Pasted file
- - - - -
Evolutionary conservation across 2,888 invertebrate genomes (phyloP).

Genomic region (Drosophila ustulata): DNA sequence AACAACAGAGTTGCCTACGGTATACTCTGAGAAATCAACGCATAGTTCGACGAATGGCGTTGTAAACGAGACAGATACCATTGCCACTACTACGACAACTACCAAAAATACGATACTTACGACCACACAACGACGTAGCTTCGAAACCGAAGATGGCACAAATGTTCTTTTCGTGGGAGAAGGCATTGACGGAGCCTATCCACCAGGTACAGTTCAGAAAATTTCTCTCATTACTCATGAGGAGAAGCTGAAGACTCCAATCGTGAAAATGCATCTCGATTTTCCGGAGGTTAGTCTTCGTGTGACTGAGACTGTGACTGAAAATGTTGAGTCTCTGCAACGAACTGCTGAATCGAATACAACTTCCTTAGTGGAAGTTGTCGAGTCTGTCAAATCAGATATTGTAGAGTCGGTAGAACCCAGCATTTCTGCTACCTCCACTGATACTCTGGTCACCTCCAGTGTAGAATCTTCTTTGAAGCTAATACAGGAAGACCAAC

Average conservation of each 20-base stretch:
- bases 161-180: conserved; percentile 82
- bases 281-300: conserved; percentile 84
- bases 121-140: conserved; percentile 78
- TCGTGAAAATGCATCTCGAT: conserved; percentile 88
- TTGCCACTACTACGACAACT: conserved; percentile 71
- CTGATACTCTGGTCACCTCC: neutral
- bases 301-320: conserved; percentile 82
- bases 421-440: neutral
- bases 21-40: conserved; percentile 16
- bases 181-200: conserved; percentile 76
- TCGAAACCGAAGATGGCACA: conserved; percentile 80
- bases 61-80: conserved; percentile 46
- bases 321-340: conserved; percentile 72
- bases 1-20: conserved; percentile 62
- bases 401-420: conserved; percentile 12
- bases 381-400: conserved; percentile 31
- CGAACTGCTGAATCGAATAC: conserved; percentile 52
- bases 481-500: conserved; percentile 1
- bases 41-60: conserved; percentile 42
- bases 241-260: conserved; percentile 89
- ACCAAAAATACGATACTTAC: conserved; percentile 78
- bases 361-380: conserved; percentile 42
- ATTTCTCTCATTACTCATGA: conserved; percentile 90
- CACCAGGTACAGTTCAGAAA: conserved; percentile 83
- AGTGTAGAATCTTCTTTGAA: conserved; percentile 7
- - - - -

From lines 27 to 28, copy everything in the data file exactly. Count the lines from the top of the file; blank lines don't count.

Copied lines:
- CACCAGGTACAGTTCAGAAA: conserved; percentile 83
- AGTGTAGAATCTTCTTTGAA: conserved; percentile 7